Gardaí disarm man brandishing hatchet and imitation shotgun during welfare check

The court heard the accused made threats to kill gardaí when they arrived at his home in Dublin in the early hours of Friday morning
Gardaí disarm man brandishing hatchet and imitation shotgun during welfare check

Tom Tuite

A 62-year-old man brandishing a hatchet and a realistic imitation pump-action shotgun threatened to kill gardaí during a welfare check at his home in north Co Dublin, a court has heard.

Daniel O'Toole of Baron's Hall Lodge, Balbriggan, was arrested in the early hours of Friday morning. Gardaí believed the shotgun was genuine when they tackled and disarmed Mr O'Toole.

Mr O'Toole appeared at Dublin District Court charged under the Firearms and Offensive Weapons Act for brandishing the axe and air gun. Garda Conall Shaw told Judge John Lindsay the accused made no reply to the charge and Mr O'Toole has not yet indicated a plea.

During the contested bail hearing, Garda Shaw referred to the seriousness of the incident, explaining four gardaí called to Mr O'Toole's home at about 5am on Friday to conduct a welfare check.

Concerns had been raised by a family member who had received a one-word text message from him saying "goodbye".

Welfare check

Garda Shaw said the accused, who had just woken up, answered his door brandishing a hatchet, but the officers disarmed him. The garda maintained Mr O'Toole, who lived alone, then told them he had a gun in the house.

Garda Shaw said Mr O'Toole bolted to his room and grabbed what they believed was a black pump-action shotgun. The court heard he made threats to kill gardaí.

A struggle ensued in which he violently attacked gardaí as they disarmed him again, it was alleged. The officers only realised it was an imitation gun after they arrested him.

Another officer at the scene, Garda Conal Harkin, said the accused told them: "I have a gun, I'm going to use it" before he grabbed the weapon. He said Mr O'Toole violently resisted as gardaí tackled him.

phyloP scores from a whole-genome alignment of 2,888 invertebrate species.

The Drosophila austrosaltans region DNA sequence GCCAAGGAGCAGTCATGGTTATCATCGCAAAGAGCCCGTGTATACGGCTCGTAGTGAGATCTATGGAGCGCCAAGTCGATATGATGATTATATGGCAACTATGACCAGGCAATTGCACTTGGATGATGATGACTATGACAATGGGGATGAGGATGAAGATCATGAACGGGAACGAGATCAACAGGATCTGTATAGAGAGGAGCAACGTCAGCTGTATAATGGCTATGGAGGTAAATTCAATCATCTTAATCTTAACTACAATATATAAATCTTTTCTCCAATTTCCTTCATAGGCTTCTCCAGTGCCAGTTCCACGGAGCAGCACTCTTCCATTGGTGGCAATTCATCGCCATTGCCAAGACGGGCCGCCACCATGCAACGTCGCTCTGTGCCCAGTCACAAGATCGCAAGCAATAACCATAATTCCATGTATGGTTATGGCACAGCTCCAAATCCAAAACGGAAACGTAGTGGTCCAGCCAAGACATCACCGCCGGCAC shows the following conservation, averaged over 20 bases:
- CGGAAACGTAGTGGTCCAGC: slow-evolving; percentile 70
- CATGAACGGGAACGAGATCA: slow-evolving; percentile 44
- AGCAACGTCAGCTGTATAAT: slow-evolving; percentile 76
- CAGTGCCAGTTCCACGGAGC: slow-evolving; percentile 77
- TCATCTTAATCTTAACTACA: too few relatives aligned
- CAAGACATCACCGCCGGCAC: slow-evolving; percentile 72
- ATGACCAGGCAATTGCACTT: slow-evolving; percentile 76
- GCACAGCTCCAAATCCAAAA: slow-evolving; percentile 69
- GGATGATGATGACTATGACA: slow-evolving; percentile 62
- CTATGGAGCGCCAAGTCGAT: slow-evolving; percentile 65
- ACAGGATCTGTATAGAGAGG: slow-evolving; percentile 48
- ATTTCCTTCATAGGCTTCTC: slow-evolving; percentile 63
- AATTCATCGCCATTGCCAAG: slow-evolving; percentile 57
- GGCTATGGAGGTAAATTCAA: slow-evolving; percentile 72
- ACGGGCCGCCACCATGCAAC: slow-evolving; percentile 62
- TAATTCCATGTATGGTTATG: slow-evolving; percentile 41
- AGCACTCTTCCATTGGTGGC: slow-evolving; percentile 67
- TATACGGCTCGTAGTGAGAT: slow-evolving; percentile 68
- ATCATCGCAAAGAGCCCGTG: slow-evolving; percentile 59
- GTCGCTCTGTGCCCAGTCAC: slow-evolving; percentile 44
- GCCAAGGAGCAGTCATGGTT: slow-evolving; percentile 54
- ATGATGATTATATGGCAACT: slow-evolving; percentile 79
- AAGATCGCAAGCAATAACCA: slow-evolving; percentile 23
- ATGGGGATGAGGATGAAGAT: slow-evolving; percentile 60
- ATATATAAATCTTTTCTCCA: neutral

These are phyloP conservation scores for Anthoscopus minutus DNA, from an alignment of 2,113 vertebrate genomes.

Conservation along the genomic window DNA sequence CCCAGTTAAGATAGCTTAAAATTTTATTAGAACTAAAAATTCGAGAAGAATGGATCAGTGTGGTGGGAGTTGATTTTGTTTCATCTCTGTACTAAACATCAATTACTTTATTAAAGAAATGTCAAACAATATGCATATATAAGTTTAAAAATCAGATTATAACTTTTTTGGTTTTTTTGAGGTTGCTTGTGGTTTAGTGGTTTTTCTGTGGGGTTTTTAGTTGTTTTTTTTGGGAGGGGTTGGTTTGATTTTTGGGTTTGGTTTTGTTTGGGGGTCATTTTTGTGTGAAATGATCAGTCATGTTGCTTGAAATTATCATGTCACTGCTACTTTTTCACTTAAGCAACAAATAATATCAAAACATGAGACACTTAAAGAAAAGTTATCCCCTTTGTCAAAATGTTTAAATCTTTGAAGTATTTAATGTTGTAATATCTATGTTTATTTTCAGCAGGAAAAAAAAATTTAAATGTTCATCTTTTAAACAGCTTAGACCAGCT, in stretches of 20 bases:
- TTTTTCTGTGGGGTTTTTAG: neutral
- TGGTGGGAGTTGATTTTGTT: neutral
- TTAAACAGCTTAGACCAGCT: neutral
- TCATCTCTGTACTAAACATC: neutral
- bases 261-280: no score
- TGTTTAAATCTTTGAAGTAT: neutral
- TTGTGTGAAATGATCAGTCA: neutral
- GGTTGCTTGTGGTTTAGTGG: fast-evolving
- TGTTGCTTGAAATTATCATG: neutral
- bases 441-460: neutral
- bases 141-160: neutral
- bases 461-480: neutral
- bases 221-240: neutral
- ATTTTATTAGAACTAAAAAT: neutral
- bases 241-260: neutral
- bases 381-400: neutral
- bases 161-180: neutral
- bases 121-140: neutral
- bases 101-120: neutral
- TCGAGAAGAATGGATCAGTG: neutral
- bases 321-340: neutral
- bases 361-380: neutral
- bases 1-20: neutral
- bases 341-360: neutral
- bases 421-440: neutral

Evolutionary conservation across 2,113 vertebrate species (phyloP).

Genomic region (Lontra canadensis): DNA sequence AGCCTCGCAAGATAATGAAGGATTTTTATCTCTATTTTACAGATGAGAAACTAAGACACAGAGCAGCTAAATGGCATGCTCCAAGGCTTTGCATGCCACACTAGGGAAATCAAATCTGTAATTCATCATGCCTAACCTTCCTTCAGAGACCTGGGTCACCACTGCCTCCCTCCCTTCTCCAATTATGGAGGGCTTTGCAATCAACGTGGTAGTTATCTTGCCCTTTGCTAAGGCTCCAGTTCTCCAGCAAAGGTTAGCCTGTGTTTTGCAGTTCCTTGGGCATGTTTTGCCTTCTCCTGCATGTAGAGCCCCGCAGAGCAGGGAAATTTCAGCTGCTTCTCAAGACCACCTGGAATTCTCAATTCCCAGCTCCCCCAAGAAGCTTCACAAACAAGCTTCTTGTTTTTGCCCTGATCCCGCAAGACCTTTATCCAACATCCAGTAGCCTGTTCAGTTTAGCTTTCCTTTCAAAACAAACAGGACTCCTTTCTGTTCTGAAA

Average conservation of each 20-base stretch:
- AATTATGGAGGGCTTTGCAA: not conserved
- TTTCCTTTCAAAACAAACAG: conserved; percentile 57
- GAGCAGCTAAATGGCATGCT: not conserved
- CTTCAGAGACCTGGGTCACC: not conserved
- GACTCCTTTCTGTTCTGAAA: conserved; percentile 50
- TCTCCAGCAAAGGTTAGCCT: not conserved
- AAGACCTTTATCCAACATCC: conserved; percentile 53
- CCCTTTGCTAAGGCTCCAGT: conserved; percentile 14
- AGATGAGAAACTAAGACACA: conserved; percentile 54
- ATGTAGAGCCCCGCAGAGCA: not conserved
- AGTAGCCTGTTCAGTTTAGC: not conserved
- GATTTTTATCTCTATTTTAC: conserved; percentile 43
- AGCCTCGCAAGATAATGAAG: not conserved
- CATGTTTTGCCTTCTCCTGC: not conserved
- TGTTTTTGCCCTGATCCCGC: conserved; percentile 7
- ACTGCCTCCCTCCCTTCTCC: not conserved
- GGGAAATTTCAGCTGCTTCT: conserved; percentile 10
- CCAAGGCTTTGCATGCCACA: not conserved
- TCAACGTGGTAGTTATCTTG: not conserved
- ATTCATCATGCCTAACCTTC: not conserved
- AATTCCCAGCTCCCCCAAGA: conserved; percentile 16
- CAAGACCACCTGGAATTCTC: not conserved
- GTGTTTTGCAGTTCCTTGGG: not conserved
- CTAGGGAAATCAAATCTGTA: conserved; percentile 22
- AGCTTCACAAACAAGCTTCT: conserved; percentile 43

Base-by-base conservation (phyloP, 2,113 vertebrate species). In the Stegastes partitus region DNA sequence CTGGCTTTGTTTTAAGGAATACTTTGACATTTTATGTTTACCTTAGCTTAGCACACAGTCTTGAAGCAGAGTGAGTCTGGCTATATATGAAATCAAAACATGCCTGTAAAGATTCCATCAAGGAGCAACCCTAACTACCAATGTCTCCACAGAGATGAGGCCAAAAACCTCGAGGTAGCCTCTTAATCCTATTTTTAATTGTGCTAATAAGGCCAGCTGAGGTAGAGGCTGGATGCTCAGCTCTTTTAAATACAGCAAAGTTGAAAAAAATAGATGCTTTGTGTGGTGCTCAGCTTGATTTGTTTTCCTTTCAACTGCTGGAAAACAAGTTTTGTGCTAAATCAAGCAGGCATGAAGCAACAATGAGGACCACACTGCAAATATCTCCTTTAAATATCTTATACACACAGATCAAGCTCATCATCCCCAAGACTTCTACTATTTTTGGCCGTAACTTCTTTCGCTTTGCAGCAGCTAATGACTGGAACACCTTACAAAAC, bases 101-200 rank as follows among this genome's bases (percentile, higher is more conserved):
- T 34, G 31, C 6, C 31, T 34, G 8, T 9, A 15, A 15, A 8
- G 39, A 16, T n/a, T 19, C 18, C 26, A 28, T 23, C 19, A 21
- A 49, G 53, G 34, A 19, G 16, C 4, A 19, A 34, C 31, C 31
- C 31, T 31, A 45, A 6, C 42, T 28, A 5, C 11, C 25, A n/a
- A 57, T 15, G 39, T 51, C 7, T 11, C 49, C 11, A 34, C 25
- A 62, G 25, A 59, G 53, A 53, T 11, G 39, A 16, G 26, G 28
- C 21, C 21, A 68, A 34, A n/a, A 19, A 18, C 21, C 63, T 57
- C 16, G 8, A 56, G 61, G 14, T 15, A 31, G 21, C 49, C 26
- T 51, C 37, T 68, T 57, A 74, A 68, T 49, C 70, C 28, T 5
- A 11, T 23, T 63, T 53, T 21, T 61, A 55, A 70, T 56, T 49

Garda Harkin alleged the man claimed he had another gun in his house, but admitted it was also an imitation when he got to the courthouse. Gardaí were also searching his house, the court was told.

Judge Lindsay heard the offence could result in a five-year sentence, and further charges may be brought. Concerns were raised that Mr O'Toole was a flight risk and had no ties to his family as he was estranged from his family, the court heard.

Flight risk

In cross-examination, Garda witnesses agreed the accused had not been interviewed and had not given his version of the incident. Defence solicitor Kate McGhee told the court it was an airgun and asked the judge to note Mr O’Toole has no history of bench warrants.

In response to the garda's fears of Mr O'Toole being a flight risk, the solicitor said her client is Irish, did not have a passport, and never left the country.

Judge Lindsay noted that some airguns, depending on their power, were classified as firearms. He deferred ruling on the application for checks on whether the imitation shotgun was capable of causing injury.

Mr O’Toole was remanded in custody to appear next Wednesday for the resumption of the bail hearing. The judge granted him legal aid, noting he was unemployed.

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